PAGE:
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RFC 0795

Network Working Group                                          J. Postel
Request for Comments:  795                                           ISI
                                                          September 1981
                            SERVICE MAPPINGS
                            ----------------


This memo describes the relationship between the Internet
Protocol (IP) [1] Type of Service and the service parameters of specific
networks.

The IP Type of Service has the following fields:

   Bits 0-2:  Precedence.
   Bit    3:  0 = Normal Delay,      1 = Low Delay.
   Bits   4:  0 = Normal Throughput, 1 = High Throughput.
   Bits   5:  0 = Normal Relibility, 1 = High Relibility.
   Bit  6-7:  Reserved for Future Use.

      0     1     2     3     4     5     6     7
   +-----+-----+-----+-----+-----+-----+-----+-----+
   |                 |     |     |     |     |     |
   |   PRECEDENCE    |  D  |  T  |  R  |  0  |  0  |
   |                 |     |     |     |     |     |
   +-----+-----+-----+-----+-----+-----+-----+-----+

   111 - Network Control
   110 - Internetwork Control
   101 - CRITIC/ECP
   100 - Flash Override
   011 - Flash
   010 - Immediate
   001 - Priority
   000 - Routine

The individual networks listed here have very different and specific
service choices.

















Postel                                                          [Page 1]

September 1981
RFC 795 Service Mappings AUTODIN II The service choices are in two parts: Traffic Acceptance Catagories, and Application Type. The Traffic Acceptance Catagories can be mapped into and out of the IP TOS precedence reasonably directly. The Application types can be mapped into the remaining IP TOS fields as follows. TA DELAY THROUGHPUT RELIABILITY --- ----- ---------- ----------- I/A 1 0 0 Q/R 0 0 0 B1 0 1 0 B2 0 1 1 DTR TA --- --- 000 Q/R 001 Q/R 010 B1 011 B2 100 I/A 101 I/A 110 I/A 111 error Postel [Page 2]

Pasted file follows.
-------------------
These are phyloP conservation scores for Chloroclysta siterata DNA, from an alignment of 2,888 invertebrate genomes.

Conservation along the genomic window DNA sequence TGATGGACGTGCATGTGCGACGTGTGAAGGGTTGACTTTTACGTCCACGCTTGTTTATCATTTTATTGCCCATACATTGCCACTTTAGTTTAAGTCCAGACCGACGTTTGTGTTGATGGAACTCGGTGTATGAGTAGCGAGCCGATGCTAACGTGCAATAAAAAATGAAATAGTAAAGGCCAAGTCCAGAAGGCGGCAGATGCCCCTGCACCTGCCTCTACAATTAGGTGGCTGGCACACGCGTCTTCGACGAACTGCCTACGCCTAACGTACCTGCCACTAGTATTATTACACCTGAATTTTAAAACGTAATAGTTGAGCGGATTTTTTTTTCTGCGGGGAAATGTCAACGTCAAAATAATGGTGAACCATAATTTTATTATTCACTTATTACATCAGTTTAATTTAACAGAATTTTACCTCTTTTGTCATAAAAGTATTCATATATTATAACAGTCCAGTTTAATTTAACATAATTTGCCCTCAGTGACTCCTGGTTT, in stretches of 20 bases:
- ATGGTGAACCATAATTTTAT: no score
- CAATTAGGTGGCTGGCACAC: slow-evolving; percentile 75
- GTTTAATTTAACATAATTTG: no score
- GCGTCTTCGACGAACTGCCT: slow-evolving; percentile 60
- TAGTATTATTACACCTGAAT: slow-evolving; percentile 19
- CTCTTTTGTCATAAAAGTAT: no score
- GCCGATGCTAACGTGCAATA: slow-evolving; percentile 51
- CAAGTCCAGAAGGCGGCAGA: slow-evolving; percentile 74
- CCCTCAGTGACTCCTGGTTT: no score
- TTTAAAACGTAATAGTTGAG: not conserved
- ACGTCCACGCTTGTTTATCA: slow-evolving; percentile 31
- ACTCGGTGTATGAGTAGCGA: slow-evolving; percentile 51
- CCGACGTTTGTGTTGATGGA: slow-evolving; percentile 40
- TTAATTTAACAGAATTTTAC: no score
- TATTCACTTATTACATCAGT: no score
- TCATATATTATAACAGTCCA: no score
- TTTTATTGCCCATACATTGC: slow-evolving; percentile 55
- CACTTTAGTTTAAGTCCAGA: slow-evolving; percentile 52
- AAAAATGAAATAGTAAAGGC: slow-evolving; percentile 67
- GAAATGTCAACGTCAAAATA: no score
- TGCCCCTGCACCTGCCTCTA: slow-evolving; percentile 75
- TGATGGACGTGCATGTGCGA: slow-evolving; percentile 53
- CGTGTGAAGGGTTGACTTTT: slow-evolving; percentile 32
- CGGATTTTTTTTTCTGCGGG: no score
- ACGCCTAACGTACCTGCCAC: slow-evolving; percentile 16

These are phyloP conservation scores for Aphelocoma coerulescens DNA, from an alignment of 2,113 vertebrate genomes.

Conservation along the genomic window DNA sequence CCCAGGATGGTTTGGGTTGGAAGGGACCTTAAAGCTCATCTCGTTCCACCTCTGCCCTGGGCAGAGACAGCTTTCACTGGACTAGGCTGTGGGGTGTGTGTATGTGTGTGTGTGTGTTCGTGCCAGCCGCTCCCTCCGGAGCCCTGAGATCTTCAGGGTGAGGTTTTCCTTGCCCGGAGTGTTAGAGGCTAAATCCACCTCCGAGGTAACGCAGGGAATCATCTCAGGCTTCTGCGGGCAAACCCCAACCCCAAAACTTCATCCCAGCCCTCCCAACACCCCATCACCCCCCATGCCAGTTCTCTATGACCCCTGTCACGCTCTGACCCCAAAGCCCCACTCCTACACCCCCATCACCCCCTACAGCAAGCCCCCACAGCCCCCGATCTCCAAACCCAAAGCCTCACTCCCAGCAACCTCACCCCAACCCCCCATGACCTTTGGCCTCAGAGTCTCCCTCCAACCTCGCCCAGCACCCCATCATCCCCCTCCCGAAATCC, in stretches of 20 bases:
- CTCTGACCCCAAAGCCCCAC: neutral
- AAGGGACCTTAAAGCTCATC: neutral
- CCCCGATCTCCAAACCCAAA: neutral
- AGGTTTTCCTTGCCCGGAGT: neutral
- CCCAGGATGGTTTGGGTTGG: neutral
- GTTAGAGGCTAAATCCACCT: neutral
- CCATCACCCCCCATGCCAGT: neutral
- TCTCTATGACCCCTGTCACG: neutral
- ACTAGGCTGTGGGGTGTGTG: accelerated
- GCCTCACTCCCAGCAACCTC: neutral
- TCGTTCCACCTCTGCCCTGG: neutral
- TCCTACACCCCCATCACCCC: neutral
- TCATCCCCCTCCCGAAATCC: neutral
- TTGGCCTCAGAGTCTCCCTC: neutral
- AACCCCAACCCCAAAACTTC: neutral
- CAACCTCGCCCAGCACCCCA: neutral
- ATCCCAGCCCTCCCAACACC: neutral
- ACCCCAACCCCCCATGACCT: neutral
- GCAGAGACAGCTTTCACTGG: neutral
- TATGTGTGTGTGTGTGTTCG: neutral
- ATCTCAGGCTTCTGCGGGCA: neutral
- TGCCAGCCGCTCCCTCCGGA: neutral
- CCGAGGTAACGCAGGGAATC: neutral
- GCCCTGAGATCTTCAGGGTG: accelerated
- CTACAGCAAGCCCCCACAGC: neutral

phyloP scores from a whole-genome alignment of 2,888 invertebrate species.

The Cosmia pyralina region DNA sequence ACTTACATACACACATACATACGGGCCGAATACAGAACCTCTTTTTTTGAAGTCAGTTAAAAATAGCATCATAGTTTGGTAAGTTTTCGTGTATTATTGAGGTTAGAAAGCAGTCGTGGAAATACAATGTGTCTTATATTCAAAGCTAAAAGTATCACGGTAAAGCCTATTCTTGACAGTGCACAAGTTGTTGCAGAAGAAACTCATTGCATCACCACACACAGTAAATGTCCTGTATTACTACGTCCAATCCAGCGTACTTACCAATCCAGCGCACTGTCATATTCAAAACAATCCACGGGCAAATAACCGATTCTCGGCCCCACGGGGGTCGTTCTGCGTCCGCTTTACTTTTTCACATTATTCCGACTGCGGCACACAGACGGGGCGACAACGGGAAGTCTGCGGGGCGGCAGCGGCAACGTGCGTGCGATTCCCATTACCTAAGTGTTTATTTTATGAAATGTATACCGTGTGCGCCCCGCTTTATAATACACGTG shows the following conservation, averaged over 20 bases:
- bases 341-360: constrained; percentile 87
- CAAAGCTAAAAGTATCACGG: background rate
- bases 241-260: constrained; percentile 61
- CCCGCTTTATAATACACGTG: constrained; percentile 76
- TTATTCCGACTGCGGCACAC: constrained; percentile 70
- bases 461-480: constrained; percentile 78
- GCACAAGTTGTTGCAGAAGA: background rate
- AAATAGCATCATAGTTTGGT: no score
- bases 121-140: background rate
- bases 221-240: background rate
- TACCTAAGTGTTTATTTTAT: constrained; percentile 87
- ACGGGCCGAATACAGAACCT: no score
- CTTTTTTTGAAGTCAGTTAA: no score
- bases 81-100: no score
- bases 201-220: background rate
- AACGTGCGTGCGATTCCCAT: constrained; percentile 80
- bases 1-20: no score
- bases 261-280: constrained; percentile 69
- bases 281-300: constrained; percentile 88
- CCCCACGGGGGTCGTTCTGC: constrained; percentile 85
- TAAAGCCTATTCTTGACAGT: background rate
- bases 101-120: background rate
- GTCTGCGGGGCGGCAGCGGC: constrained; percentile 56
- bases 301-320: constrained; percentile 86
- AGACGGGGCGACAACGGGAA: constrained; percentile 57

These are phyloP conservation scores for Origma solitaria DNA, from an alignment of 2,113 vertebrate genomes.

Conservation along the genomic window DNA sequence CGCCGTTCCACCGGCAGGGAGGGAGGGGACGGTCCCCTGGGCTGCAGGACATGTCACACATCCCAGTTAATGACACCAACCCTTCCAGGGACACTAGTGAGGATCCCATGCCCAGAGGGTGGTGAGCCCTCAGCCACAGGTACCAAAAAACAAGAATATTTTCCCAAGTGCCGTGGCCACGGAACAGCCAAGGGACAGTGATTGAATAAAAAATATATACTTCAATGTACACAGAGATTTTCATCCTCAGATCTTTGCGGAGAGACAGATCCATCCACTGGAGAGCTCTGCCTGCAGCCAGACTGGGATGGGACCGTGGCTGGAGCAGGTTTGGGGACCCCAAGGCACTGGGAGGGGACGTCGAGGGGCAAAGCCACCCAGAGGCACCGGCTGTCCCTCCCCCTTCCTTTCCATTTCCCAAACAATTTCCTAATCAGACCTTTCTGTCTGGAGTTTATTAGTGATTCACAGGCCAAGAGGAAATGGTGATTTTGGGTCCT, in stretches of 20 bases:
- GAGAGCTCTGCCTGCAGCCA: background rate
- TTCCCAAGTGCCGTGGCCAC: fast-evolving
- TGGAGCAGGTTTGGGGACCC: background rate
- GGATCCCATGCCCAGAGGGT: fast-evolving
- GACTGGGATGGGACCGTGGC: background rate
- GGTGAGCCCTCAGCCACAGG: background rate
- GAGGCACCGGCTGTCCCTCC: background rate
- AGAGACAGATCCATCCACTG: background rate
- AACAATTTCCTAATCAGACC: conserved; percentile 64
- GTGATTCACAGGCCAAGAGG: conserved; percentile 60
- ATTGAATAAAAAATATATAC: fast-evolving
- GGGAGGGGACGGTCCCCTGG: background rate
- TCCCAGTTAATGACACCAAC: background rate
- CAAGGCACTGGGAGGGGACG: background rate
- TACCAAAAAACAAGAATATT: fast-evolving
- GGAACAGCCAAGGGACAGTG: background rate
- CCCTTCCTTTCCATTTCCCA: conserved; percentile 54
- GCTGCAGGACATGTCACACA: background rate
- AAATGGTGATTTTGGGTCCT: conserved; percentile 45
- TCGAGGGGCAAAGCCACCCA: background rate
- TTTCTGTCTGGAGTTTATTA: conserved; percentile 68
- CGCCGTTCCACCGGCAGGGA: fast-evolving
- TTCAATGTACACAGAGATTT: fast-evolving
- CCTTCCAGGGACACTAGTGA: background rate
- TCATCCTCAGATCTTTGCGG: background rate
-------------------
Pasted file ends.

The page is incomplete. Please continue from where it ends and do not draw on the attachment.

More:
September 1981
RFC 795 Service Mappings ARPANET The service choices are in quite limited. There is one priority bit that can be mapped to the high order bit of the IP TOS precedence. The other choices are to use the regular ("Type 0") messages vs. the uncontrolled ("Type 3") messages, or to use single packet vs. multipacket messages. The mapping of ARPANET parameters into IP TOS parameters can be as follows. Type Size DELAY THROUGHPUT RELIABILITY ---- ---- ----- ---------- ----------- 0 S 1 0 0 0 M 0 0 0 3 S 1 0 0 3 M not allowed DTR Type Size --- ---- ---- 000 0 M 001 0 M 010 0 M 011 0 M 100 3 S 101 0 S 110 3 S 111 error Postel [Page 3]
September 1981
RFC 795 Service Mappings PRNET There is no priority indication. The two choices are to use the station routing vs. point-to-point routing, or to require acknowledgments vs. having no acknowledgments. The mapping of PRNET parameters into IP TOS parameters can be as follows. Routing Acks DELAY THROUGHPUT RELIABILITY ------- ---- ----- ---------- ----------- ptp no 1 0 0 ptp yes 1 0 1 station no 0 0 0 station yes 0 0 1 DTR Routing Acks --- ------- ---- 000 station no 001 station yes 010 station no 011 station yes 100 ptp no 101 ptp yes 110 ptp no 111 ptp yes SATNET There is no priority indication. The four choices are to use the block vs. stream type, to select one of four delay catagories, to select one of two holding time strategies, or to request one of three reliability levels. The mapping of SATNET parameters into IP TOS parameters can thus quite complex there being 2*4*2*3=48 distinct possibilities. References ---------- [1] Postel, J. (ed.), "Internet Protocol - DARPA Internet Program Protocol Specification," RFC 791, USC/Information Sciences Institute, September 1981. Postel [Page 4]



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